Press release

Accountants advised on helping clients to keep it legal

The CMA has today published information that will help accountants inform their clients of the importance of complying with competition law.

Someone holding a pen while studying a chart in a document

Accountants are trusted advisers for businesses of all sizes working across all sectors, so they are well placed to guide clients on where to look for legal guidance.

The Competition and Markets Authority (CMA) has created a 60-second summary which provides an introduction to competition law after working closely with the Association of Chartered Certified Accountants (ACCA) and The Institute of Chartered Accountants of Scotland (ICAS).

Judith Frame, CMA Head of Compliance, said:

Research shows that many businesses, particularly smaller ones, could benefit from having a stronger understanding of how competition law affects them. So, we are delighted to have worked in partnership with representatives of the accountancy profession (ACCA and ICAS) to develop this 60-second summary.

It explains the importance of competition in creating a level playing field for businesses and outlines where accountants can find more information on anti-competitive behaviours.

We hope this will help accountants put competition law on their clients’ radars to help them avoid risks, and to benefit from competition.

Ken McManus, Head of Practice Support and International Services at ICAS, said:

Accountants are trusted advisers and as such are ideally placed to put competition law on the radar of business clients. Many businesses might be breaking the law without knowing it, with serious consequences. We’ve worked in partnership with the CMA to produce this quick guide and would encourage all accountants to make business clients aware of their duty to comply with competition law.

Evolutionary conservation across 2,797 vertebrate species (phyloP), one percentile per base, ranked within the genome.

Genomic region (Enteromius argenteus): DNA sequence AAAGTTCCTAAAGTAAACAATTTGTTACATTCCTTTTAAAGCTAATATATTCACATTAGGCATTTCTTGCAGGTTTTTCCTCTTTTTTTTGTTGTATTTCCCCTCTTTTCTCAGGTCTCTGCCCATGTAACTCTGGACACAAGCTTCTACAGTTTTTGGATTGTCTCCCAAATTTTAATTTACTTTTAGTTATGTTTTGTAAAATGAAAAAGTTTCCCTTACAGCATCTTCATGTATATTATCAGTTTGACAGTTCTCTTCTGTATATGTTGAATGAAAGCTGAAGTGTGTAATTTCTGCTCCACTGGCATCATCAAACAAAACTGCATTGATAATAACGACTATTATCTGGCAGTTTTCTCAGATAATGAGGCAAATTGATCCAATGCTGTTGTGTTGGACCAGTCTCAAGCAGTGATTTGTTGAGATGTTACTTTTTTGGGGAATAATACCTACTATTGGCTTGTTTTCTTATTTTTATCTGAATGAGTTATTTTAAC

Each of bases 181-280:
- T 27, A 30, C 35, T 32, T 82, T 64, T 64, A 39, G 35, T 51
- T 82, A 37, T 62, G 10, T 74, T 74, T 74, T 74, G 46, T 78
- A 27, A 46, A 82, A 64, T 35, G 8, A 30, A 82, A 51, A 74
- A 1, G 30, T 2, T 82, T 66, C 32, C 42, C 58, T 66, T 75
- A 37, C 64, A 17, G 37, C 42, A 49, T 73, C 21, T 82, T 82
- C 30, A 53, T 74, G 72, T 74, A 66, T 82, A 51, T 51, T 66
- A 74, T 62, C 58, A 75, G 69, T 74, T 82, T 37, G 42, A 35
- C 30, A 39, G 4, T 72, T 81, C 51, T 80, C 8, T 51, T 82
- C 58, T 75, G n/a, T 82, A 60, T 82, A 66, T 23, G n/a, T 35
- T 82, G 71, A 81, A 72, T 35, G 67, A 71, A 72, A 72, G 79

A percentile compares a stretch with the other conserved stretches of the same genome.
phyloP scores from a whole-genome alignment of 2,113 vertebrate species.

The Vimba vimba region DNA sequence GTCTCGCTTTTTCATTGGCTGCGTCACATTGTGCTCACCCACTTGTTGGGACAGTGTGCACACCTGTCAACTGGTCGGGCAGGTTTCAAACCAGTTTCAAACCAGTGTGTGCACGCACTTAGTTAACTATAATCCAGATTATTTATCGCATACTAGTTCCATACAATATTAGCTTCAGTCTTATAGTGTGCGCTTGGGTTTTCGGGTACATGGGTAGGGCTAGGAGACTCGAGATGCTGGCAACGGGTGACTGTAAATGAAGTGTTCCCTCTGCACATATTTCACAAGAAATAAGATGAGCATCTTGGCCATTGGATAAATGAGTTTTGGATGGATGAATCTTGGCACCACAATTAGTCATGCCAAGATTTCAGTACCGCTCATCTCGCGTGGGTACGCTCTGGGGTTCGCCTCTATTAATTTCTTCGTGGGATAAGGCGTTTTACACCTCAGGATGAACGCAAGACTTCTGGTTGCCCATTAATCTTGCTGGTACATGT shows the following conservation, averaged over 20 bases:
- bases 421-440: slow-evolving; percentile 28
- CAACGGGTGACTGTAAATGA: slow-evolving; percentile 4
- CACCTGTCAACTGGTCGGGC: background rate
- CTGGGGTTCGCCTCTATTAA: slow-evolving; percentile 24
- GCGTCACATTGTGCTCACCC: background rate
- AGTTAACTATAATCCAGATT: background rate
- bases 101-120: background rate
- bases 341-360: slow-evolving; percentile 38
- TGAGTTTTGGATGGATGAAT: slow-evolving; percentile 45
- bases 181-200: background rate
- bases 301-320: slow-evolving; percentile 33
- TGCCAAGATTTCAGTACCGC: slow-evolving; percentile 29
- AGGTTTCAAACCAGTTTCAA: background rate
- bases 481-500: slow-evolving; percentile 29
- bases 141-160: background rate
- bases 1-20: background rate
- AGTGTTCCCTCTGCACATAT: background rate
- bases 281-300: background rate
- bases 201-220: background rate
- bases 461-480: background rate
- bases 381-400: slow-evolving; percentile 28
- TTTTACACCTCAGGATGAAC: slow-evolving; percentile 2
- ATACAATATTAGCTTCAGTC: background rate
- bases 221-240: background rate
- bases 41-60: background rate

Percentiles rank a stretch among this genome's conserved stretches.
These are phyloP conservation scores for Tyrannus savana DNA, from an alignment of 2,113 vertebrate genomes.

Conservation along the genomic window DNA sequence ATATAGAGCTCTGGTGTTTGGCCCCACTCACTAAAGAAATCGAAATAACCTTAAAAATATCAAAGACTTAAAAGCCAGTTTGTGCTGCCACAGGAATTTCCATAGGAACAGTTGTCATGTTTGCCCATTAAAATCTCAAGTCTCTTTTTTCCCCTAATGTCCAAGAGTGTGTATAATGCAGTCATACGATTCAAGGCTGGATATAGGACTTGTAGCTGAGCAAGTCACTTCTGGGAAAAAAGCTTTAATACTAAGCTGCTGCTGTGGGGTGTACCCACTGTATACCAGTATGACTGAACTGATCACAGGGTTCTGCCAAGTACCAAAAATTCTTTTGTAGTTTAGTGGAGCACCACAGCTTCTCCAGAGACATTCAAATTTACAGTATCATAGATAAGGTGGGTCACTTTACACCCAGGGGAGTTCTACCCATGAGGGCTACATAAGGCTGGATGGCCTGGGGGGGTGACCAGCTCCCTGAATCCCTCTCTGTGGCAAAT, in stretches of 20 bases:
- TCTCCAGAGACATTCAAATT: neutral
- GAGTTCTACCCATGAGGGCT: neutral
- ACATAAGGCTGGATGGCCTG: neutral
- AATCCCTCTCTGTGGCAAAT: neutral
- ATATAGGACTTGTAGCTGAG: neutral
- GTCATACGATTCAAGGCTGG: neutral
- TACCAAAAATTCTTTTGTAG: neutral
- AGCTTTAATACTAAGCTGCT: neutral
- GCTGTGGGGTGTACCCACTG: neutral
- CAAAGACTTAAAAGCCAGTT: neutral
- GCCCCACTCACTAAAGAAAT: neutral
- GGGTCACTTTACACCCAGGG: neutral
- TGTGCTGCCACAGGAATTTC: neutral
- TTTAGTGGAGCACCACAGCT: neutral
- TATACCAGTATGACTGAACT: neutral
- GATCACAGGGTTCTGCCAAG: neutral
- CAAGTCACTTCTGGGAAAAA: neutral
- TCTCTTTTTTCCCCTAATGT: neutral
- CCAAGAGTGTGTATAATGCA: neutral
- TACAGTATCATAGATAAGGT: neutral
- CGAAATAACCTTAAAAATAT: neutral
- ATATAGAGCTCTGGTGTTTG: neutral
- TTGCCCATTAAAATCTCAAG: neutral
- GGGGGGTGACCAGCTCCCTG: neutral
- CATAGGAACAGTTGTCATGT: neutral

The summary draws attention to research which shows that 77% of businesses do not understand competition law well and outlines the potential penalties for breaking the law which can include fines of up to 10% of global turnover for businesses and a maximum 5-year jail term for individuals involved in cartels. Directors can also be disqualified for up to 15 years.

It also provides accountants with useful pointers on how to familiarise themselves with common competition law risks and recommends steps that any business can take to deal with such risks.

The resources can be found on the CMA’s webpage and are promoted by the 2 professional associations to alert members of the profession to the advice that is available.

Notes for editors

  1. The CMA is the UK’s primary competition and consumer authority. It is an independent non-ministerial government department with responsibility for carrying out investigations into mergers, markets and the regulated industries and enforcing competition and consumer law.
  2. ICAS is the leading professional body for more than 20,000 world class business men and women who work in the UK and in more than 100 countries around the world. Almost two-thirds of its membership work in business; many leading some of the UK’s and the world’s great companies. The others work in accountancy practices ranging from the Big Four in the City to the small practitioner in rural areas of the country.
  3. Advice for company directors on avoiding cartel infringements.
  4. Competition law risk: a short guide.
  5. Cartels and leniency: information for businesses and individuals.
  6. For more information on the CMA see our homepage or follow us on Twitter @CMAgovuk, Flickr and LinkedIn.
  7. Enquiries should be directed to Simon Belgard (simon.belgard@cma.gsi.gov.uk, 020 3738 6472).
Published 2 September 2015